Modern cosmological observations carried out with large-scale sky surveys are unique probes of fundamental physics. They have led to a remarkably successful model for the dynamics of the universe and several breakthrough discoveries. Three key ingredients—dark energy, dark matter, and inflation—are signposts to further breakthroughs because all reach beyond the known boundaries of the Standard Model of particle physics. Sophisticated large-scale simulations of cosmic structure formation are essential to this scientific enterprise. They not only shed light on some of the biggest challenges in physical science but also rank among the very largest and most scientifically rich simulations run on supercomputers today. The ExaSky project is extending existing cosmological simulation codes to work on exascale platforms to address this challenge.
A new generation of sky surveys will provide key insights into questions raised by the current cosmological paradigm and provide new classes of measurements, such as those of neutrino masses. They could lead to exciting new results, including the discovery of primordial gravitational waves and modifications of general relativity. Existing supercomputers do not have the performance or memory needed to run the next-generation simulations that are required to meet the challenge posed by future surveys whose timelines are parallel those of the Exascale Computing Project. The ExaSky project extends the capabilities of the HACC and Nyx cosmological simulation codes to efficiently use exascale resources as they become available. The Eulerian AMR code Nyx complements the Lagrangian nature of HACC. The two codes are being used to develop a joint program for the verification of gravitational evolution, gas dynamics, and subgrid models in cosmological simulations run at very high dynamic range.
To establish accuracy baselines, there are statistical and systematic error requirements on many cosmological summary statistics. The accuracy requirements are typically scale-dependent, large spatial scales being subject to finite-size effects and small scales being subject to several more significant problems, such as particle shot noise and code evolution errors, including subgrid modeling biases. Strict accuracy requirements were already set by the observational requirements for US Department of Energy-supported surveys, such as the Cosmic Microwave Background-Stage 4 (CMB-S4), Dark Energy Spectroscopic Instrument (DESI), and the Vera C. Rubin Observatory’s Legacy Survey of Space and Time (LSST), which are typically sub-percent (statistical) over the range of well-observed spatial scales. Systematic errors must be characterized and controlled, where possible, to the percent level or better. The final challenge problem runs will be carried out with a new set of subgrid models for gas cooling, UV heating, star formation, and supernova and active galactic nucleus feedback under active development.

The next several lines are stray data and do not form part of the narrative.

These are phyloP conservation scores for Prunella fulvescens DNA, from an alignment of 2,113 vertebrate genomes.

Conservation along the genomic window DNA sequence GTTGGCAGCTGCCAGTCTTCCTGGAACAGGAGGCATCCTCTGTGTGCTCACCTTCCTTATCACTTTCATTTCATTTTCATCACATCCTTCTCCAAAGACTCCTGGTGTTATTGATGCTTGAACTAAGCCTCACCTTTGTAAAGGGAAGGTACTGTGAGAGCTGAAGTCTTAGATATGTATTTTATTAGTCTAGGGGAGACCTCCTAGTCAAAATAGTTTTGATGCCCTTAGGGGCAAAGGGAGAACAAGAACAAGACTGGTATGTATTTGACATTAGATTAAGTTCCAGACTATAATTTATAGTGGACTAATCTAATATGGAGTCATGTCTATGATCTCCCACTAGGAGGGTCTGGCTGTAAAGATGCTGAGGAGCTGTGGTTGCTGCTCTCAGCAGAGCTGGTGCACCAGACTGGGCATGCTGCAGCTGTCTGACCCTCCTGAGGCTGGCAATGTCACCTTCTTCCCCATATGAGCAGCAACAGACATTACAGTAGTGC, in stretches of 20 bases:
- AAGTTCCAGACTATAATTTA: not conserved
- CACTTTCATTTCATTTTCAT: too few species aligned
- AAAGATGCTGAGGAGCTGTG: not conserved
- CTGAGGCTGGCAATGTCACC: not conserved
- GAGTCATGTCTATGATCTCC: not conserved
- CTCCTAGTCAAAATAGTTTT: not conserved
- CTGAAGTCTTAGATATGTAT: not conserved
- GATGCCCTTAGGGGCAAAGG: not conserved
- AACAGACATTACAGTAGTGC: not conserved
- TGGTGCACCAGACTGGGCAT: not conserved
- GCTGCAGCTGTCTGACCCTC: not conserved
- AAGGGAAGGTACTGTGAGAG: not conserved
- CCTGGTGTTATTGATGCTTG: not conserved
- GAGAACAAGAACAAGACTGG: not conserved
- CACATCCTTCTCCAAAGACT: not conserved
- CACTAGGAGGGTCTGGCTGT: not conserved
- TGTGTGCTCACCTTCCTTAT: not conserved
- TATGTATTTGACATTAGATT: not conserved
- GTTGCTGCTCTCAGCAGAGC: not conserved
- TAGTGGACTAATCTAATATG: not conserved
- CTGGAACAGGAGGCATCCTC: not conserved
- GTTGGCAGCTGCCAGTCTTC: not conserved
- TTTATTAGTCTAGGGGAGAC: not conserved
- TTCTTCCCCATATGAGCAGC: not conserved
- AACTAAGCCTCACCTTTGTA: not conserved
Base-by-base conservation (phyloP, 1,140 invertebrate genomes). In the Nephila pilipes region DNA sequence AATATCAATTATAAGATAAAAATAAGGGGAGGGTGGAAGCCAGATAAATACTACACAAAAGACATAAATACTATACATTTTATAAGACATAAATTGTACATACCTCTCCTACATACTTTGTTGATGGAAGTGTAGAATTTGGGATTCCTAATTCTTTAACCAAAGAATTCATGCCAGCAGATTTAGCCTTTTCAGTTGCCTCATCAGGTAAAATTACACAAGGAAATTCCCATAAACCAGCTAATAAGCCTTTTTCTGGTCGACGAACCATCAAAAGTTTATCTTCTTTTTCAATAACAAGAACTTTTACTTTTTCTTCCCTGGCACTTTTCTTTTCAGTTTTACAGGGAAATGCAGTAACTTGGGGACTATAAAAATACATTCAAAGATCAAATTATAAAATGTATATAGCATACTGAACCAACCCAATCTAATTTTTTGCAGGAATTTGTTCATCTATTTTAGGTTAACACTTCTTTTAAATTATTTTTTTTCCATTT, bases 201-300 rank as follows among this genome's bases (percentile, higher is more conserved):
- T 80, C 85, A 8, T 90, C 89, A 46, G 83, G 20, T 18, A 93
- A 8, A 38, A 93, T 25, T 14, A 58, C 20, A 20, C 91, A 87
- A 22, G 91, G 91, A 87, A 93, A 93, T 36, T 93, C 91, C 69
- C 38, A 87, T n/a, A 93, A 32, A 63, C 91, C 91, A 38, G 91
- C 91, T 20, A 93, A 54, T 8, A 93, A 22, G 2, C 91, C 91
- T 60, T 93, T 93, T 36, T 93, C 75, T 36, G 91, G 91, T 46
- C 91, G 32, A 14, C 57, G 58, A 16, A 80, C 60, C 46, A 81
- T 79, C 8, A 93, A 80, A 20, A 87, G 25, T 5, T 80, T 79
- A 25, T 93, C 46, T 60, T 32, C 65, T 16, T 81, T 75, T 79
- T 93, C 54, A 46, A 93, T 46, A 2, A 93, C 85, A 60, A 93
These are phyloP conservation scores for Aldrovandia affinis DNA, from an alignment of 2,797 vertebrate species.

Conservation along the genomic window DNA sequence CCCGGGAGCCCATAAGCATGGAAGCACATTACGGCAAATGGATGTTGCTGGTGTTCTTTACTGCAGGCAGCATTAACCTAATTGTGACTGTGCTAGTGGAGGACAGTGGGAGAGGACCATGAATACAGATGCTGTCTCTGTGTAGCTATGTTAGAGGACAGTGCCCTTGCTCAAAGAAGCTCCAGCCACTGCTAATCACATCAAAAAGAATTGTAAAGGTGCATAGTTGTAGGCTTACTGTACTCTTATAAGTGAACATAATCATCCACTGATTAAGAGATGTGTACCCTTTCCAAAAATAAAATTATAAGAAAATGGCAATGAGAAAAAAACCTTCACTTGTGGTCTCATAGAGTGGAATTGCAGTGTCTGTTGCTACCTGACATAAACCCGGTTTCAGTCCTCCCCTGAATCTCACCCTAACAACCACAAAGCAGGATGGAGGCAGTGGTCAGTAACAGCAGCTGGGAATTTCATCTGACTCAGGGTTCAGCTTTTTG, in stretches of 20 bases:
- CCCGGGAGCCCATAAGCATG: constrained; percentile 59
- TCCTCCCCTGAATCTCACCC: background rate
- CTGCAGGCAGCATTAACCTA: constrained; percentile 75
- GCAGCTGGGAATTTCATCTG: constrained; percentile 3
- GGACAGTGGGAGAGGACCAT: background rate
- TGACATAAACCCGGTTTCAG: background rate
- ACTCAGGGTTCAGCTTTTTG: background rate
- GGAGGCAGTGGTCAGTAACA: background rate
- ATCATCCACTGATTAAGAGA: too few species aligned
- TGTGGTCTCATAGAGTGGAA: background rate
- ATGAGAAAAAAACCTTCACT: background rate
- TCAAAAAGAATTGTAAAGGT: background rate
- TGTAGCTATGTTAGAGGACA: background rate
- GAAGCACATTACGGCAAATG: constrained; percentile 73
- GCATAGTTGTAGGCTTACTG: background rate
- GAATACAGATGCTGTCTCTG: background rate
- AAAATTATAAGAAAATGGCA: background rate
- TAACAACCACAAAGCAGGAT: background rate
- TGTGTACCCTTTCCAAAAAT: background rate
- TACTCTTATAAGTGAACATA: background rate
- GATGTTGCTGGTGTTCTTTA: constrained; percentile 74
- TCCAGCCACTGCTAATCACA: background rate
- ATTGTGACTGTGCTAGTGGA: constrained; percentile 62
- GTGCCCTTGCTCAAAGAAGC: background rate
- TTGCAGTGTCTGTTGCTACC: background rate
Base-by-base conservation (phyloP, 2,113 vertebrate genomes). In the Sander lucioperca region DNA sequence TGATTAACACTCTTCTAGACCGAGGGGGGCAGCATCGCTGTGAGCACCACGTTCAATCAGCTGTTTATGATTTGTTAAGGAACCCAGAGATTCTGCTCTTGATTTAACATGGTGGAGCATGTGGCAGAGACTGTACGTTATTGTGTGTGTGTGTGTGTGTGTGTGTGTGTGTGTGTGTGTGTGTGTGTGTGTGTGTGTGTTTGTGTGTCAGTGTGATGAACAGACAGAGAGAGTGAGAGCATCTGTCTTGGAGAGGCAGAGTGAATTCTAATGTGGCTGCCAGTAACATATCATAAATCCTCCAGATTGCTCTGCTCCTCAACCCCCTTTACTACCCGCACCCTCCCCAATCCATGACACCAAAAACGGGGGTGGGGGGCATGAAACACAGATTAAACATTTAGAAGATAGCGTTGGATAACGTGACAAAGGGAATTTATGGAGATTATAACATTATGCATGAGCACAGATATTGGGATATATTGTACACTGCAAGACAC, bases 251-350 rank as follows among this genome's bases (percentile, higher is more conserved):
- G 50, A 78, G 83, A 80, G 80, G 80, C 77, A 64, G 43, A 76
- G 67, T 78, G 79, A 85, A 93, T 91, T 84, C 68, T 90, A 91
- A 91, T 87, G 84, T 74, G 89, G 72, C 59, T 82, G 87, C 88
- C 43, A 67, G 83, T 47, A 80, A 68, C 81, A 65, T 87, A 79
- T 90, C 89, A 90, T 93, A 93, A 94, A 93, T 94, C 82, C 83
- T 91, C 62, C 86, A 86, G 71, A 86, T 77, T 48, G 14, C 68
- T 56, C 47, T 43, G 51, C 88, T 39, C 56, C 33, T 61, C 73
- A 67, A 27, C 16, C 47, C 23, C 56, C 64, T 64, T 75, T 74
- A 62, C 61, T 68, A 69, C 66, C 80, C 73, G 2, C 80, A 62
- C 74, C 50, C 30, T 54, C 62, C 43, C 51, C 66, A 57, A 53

The simulation sizes are set by the scales of the cosmological surveys. The challenge problem simulations must cover boxes of linear sizes up to several gigaparsecs in scale with galaxy formation-related physics modeled down to roughly 0.1 kiloparsecs—a dynamic range of one part in 10 million, improving the current state of the art by an order of magnitude. Multiple box sizes will be run to cover the range of scales that must be robustly predicted. The mass resolution of the simulations in the smaller boxes will go down to roughly 1 million solar masses for the baryon tracer particles and about five times this value for the dark matter particles. The final dynamic range achieved depends on the total memory available on the first-generation exascale systems.
The ExaSky science challenge problem will eventually comprise a small number of very large cosmological simulations run with HACC that simultaneously address many science problems of interest. Setting up the science challenge problem in turn requires multiple simulations—building subgrid models by matching against results from very high-resolution galaxy formation astrophysics codes via a nested-box simulation approach, having a medium-scale set for parameter exploration, and—based on these results—designing and implementing the final large-scale challenge problem runs on exascale platforms.
Project simulations are classified into three categories: (1) large-volume, high-mass, and force resolution gravity-only simulations; (2) large-volume, high-mass, and force resolution hydrodynamic simulations, including detailed subgrid modeling; and (3) small-volume, very high-mass, and medium/high-force resolution hydrodynamic simulations, including subgrid modeling.
The first simulation set is targeted at observations of luminous red galaxies, emission line galaxies, and quasars. The simulations are relevant to DESI, the NASA SPHEREx mission, end-to-end simulations for LSST, and modeling the cosmic infrared background for CMB-S4. The second and main set of simulations will include hydrodynamics and detailed subgrid modeling with the resolution and physics reach improving over time as more powerful systems arrive. The main probes targeted with these simulations are strong and weak gravitational lensing shear measurements, galaxy clustering, clusters of galaxies, and cross-correlations internal to this set and with CMB probes, such as CMB lensing and thermal and kinematic Sunyaev-Zel’dovich effect observations. A set of smaller volume hydrodynamic simulations will be performed in support of the program for convergence testing and verification and to develop and test a new generation of subgrid models based on results from high-resolution, small effective volume, galaxy formation studies performed by other groups.